I've left the original sticky back plastic that lines the shelves in the cupboard!

I've put back the fruit plates.  They belonged to my great aunts, Emily and Edith. The large saucers with the lemons were hand painted in Italy and also quite old, but the cups have long gone.  The two ladies had many friends who went abroad so I have quite a few of these items that must have been gifts and lots of pottery, china and embroidered pieces from that Edwardian era.  The glass fruit bowl was probably a wedding gift to my parents and the 1960s liqueur glasses come from a set that we bought when we were on holiday in Tuscany and there are gifts from our Italian relatives.  I think the plain matt paint shows off these treasured items well and I shall change them from time-to-time as each one brings back memories of our English and Italian family.

18 Nov 2013

A misty morning

As we drove out yesterday morning it seemed as if Winter had arrived.  It was misty and damp and the trees were noticeably leafless on the land exposed to the wind and the rain on the heights overlooking Loxley and Bradfield Dale. The top road from the village of Worral to High Bradfield runs through farmland and moors with one or two farmsteads and an isolated convent building, chapel and cottage guest house, the home of an enclosed community of Carmelite nuns.  

                                   Down in the sheltered valley the trees still retain their leaves.

                                                      "Come in Number 4" !

It was just as misty and murky by Damflask Reservoir and no sailing boats on the water.

Last week I spent most of the time moving furniture around which involved emptying cabinets and then rearranging china and glassware.  The dresser was given two coats of Annie Sloan paint in Paris Grey, but now needs waxing to preserve the finish.  When I'm able to put the plates back on the shelves I'll post a photo.


14 Nov 2013

Steel City Cascade

Do you remember the mobile in the Winter Garden in Sheffield city made of stainless steel wire and sheet and recycled material that I featured recently?
As with any piece of art, especially something so detailed, the more you look the more you see.  I've been drawn to this piece several times when I've been passing through the Winter Garden, which is a space frequently used to exhibit public art. I found more information in a leaflet that had been left for visitors.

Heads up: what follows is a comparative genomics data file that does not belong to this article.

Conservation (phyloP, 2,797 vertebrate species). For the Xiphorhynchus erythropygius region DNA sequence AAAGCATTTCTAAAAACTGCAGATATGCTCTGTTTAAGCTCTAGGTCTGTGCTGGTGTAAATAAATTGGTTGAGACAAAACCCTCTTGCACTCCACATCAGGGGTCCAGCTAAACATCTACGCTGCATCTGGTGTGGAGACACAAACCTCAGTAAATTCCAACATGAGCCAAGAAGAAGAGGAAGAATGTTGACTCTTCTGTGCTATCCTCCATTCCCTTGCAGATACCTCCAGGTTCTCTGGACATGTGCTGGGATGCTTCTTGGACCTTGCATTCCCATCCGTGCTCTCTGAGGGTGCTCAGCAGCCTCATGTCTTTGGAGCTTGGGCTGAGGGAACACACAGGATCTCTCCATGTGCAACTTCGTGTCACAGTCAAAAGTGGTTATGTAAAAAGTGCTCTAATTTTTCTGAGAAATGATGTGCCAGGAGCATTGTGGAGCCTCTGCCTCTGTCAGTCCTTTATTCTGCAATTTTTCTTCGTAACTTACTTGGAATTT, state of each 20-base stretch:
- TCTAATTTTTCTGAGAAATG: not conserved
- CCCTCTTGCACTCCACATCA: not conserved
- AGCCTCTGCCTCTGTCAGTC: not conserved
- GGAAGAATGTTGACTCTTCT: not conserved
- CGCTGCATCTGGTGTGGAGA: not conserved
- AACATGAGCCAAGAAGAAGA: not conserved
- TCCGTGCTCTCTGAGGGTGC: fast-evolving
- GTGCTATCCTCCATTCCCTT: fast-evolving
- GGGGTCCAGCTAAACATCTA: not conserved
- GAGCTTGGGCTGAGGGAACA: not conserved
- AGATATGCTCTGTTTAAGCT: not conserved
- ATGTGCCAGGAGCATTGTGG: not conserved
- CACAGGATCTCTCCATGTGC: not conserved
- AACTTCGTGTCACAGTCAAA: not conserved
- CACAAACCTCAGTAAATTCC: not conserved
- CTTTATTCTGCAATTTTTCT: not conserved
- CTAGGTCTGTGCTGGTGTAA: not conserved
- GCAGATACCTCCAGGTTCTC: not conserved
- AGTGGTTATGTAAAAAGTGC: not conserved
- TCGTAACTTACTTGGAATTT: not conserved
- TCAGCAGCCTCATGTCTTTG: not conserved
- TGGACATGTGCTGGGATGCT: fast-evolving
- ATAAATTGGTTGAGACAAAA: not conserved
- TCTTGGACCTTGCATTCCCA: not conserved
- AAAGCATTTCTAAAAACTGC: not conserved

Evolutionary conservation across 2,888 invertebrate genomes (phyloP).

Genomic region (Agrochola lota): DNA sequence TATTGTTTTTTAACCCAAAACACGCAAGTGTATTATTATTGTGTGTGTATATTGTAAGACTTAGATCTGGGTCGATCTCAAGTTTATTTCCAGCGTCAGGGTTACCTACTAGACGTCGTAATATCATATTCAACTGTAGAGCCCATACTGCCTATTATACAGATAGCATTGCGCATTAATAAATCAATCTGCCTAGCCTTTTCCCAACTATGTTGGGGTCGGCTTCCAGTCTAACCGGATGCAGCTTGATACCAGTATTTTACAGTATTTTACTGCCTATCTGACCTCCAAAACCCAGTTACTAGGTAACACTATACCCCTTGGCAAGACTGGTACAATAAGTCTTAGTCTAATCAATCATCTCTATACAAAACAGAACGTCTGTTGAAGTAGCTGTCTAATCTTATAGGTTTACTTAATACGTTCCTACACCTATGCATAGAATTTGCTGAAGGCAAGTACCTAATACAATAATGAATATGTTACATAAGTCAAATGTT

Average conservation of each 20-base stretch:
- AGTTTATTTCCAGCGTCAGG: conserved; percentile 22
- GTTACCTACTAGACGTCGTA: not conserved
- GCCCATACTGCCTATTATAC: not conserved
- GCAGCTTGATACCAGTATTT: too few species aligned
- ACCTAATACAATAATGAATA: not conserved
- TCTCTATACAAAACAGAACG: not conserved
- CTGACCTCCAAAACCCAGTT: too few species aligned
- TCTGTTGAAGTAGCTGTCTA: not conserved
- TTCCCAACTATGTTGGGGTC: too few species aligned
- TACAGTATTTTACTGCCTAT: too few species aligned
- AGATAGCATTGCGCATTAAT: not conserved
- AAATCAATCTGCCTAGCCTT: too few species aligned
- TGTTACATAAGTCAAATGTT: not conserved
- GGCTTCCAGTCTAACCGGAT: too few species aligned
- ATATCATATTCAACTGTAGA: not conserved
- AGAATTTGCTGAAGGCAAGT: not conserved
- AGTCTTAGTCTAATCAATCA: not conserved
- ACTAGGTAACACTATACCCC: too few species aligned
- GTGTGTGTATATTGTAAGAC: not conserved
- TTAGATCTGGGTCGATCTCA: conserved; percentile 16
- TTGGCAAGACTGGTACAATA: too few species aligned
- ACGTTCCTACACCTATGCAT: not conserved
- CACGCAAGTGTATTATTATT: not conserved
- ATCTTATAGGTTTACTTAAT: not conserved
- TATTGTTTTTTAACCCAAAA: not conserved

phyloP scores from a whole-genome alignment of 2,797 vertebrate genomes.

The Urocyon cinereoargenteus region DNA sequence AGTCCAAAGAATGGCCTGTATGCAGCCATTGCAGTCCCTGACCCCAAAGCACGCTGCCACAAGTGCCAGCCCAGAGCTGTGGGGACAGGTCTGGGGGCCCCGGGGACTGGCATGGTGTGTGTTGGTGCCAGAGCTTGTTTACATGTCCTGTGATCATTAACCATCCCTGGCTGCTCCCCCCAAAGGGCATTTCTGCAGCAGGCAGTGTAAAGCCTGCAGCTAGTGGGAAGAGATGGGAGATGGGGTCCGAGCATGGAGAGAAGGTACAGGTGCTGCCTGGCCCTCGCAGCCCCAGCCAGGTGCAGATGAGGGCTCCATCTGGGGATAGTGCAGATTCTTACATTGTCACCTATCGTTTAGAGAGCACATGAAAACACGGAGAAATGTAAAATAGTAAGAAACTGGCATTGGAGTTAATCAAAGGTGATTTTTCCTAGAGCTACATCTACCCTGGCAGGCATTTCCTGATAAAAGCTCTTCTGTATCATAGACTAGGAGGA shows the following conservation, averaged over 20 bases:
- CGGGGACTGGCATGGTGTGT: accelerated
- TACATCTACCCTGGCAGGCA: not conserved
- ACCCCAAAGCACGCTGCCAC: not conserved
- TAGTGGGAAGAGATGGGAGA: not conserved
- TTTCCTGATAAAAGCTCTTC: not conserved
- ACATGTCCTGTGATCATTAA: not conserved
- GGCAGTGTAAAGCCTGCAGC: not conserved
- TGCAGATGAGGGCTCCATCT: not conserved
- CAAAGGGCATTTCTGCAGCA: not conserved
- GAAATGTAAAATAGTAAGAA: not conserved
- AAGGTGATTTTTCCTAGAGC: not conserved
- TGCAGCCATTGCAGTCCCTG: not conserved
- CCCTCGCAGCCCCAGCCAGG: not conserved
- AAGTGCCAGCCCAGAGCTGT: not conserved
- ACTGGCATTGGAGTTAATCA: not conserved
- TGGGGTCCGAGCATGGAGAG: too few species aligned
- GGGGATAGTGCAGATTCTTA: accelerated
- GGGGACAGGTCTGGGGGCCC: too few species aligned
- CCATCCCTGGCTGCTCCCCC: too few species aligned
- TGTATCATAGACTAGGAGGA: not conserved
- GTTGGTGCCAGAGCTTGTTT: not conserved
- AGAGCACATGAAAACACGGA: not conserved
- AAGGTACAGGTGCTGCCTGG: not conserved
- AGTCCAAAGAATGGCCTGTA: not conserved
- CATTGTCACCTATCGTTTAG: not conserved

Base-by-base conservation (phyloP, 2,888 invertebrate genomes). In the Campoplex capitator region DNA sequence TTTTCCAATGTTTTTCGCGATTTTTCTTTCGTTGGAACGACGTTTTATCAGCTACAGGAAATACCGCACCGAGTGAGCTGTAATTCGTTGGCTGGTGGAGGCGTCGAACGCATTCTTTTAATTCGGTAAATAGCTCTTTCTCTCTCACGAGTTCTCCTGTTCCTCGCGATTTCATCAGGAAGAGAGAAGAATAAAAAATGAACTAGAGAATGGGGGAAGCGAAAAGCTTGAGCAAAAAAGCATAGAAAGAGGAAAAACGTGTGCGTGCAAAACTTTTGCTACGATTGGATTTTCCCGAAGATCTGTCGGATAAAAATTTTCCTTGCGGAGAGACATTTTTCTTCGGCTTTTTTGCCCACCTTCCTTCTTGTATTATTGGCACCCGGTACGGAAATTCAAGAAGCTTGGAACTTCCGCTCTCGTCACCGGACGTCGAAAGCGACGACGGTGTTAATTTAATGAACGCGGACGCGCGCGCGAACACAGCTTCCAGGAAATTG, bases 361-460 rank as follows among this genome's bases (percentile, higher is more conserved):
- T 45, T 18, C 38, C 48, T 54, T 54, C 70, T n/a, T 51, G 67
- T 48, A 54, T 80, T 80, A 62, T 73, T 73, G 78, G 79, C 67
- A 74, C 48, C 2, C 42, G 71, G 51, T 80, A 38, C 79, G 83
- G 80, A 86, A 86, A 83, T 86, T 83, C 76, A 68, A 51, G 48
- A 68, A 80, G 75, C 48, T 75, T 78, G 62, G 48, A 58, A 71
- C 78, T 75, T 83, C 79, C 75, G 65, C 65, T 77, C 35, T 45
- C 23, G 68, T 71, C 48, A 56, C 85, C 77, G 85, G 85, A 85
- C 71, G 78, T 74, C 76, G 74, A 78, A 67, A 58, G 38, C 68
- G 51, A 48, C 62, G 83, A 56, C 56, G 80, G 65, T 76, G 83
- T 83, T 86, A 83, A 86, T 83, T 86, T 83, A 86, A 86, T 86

It's called Steel City Cascade and is the result of an art project for the Sheffield Children's Festival 2013 as part of the celebrations to mark the 100 years of the city's stainless steel production. Hundreds of young people across the city made the individual pieces to produce the finished work of art.  

The young designers wanted to show Sheffield as an urban space which also has connections to nature, particularly water, both in past and present times. They based the main frame on the river network since the waterways were a key feature in the establishment of metalworking in the city where there were many waterwheels that powered the grindstones before the invention of stainless steel.   There are five rivers in the area the Don, the Sheaf, the Rivelin, the Loxley and the Porter and their names stand out in blue. Historical buildings that were involved in the cutlery industry feature as well as vocabulary used in the metalworking industry.  A set of figures representing the people of the city were designed and laser cut in stainless steel and other portraits were made in wire and stainless steel strip.

The young people took part in different practical workshops exploring the qualities of stainless steel wire and sheet metal, looking at the designs and patterns that had been used in the creation of original items of cutlery and then worked on their own designs and pieces to make up the whole of the mobile.

I've seen the work on days when there were grey skies and blue and when the sun has lit up one
individual piece or another and you really need to see it in person to appreciate all the detail. It's an interesting and meaningful piece of art when you realise the educational and creative work that went into the project to produce it. I was also fascinated by the way it was hung from such a height in order to display it. You can just see the wires in the above photo.  I would have liked to have been there when that was done!

The Winter Garden is a great space to display artwork and as a venue for different events as well as a place to sit for a while and the exotic plants are rather special too.